The conversion of the Obama campaign organization, which is composed of volunteers with lives of their own, into a tool of governance cannot be done with the top people sending down orders to the rank and file. For the organization to go out and sell the public on the Obama program, the people in the organization will have to be sold themselves–which means communication from the bottom up as well as the top down.

  3. Saul D. Alinsky [was] the charismatic community organizer who believed that the urban poor could become their own best advocates in a world that largely ignored them.

    Saul D. Alinsky influenced Hillary Rodham and Barack Obama as they began their careers. (Associated Press)

    Seventeen years later, another young honor student was offered a job as an organizer in Chicago. By then, Alinsky had died, but a group of his disciples hired Barack Obama, a 23-year-old Columbia University graduate, to organize black residents on the South Side, while learning and applying Alinsky’s philosophy of street-level democracy.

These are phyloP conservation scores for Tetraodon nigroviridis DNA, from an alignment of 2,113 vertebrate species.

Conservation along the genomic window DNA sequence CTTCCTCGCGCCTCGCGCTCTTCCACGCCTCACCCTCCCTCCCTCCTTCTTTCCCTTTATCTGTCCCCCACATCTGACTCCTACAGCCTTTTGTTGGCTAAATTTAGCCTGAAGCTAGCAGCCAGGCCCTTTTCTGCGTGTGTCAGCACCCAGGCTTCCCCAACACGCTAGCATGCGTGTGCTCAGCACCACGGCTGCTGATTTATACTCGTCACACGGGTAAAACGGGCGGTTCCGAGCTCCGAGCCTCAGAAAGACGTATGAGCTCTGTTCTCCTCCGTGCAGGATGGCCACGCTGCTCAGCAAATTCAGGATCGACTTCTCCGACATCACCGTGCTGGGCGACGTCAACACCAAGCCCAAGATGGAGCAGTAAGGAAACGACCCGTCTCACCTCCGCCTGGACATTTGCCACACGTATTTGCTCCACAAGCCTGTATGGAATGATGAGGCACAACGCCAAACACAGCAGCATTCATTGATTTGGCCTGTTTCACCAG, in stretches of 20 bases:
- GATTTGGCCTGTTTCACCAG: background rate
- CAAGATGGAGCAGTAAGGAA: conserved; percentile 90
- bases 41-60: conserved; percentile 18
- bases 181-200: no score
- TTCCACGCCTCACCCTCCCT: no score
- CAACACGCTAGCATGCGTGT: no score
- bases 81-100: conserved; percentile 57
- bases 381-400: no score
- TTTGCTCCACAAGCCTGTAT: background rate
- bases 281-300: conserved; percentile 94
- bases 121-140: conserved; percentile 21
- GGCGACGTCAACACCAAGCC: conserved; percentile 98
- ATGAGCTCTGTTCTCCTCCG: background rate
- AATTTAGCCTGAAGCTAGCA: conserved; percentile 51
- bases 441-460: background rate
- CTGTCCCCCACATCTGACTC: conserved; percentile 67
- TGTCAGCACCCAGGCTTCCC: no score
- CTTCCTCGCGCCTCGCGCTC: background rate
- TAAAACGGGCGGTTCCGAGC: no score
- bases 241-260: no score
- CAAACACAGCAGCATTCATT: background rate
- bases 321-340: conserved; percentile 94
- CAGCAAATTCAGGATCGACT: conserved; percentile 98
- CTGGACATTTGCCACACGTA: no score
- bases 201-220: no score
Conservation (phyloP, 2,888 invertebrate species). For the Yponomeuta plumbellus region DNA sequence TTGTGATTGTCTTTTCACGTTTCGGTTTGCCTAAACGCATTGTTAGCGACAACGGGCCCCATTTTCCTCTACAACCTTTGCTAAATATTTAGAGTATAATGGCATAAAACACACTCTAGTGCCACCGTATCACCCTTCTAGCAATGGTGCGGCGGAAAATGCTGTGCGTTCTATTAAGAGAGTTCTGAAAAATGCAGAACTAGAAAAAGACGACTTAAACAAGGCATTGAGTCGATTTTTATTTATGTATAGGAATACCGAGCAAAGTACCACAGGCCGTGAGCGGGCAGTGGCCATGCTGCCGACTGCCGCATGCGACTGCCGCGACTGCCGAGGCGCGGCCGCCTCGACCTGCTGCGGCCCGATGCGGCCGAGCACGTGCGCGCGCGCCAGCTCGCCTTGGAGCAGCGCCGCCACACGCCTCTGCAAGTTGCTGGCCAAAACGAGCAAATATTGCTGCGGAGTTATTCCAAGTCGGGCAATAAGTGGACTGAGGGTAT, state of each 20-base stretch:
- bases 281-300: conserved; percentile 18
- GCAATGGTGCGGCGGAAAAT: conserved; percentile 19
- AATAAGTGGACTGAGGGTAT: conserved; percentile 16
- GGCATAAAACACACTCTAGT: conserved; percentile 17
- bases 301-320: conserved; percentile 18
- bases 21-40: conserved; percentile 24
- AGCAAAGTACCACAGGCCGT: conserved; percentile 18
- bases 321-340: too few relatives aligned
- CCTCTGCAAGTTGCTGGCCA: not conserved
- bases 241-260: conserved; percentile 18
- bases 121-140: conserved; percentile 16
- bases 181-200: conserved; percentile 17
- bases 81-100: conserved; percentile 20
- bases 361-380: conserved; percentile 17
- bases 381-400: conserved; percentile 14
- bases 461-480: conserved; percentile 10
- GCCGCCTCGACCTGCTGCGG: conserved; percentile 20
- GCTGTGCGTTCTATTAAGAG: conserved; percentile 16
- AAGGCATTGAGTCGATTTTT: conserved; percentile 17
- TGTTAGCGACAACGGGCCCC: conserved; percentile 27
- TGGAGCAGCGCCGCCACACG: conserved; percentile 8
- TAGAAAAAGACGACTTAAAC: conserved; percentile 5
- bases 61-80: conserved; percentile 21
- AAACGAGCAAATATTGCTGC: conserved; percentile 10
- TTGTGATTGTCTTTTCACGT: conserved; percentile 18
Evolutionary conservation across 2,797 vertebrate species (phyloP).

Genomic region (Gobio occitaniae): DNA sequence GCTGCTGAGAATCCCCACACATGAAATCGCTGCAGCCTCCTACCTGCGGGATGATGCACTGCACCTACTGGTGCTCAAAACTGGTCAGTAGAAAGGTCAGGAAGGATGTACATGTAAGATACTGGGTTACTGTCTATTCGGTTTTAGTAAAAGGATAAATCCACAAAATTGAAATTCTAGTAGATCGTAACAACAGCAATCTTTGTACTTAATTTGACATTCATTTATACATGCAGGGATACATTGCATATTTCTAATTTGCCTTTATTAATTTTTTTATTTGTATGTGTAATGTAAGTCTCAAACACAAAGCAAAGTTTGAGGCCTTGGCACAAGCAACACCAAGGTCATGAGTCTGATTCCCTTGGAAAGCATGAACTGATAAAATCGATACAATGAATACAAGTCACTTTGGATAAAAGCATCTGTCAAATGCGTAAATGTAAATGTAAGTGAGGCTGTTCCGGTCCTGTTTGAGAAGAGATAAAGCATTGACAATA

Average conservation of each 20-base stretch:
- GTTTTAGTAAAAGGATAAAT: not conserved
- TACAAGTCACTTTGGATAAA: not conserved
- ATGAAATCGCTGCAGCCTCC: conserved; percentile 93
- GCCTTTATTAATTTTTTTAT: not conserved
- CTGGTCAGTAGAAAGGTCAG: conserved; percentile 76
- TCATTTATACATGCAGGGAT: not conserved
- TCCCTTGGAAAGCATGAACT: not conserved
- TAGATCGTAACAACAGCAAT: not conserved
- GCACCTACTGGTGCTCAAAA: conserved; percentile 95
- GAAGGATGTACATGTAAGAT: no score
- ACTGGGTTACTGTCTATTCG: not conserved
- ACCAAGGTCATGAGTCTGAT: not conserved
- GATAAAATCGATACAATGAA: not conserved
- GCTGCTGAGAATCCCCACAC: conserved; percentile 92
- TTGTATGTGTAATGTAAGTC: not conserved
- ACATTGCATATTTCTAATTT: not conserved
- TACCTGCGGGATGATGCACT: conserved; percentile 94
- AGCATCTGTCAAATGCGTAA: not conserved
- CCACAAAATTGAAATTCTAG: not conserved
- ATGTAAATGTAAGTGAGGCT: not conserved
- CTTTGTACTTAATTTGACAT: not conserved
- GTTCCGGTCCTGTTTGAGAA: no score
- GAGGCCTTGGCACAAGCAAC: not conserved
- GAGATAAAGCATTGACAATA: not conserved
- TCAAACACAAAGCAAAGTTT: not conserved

Obama embraced many of Alinsky’s tactics and recently said his years as an organizer gave him the best education of his life.

    Alinsky was a bluff iconoclast who concluded that electoral politics offered few solutions to the have-nots marooned in working-class slums. His approach to social justice relied on generating conflict to mobilize the dispossessed. Power flowed up, he said, and neighborhood leaders who could generate outside pressure on the system were more likely to produce effective change than the lofty lever-pullers operating on the inside.

    Both Obama and Clinton admired Alinsky’s appeal for small-d democracy but came to believe that social progress is best achieved by working within the political system, and on a national scale.

    Both went to law school, turned to a mix of courthouse and community remedies, and eventually moved into electoral politics.

    And now we are here with the “Organizer-In-Chief.”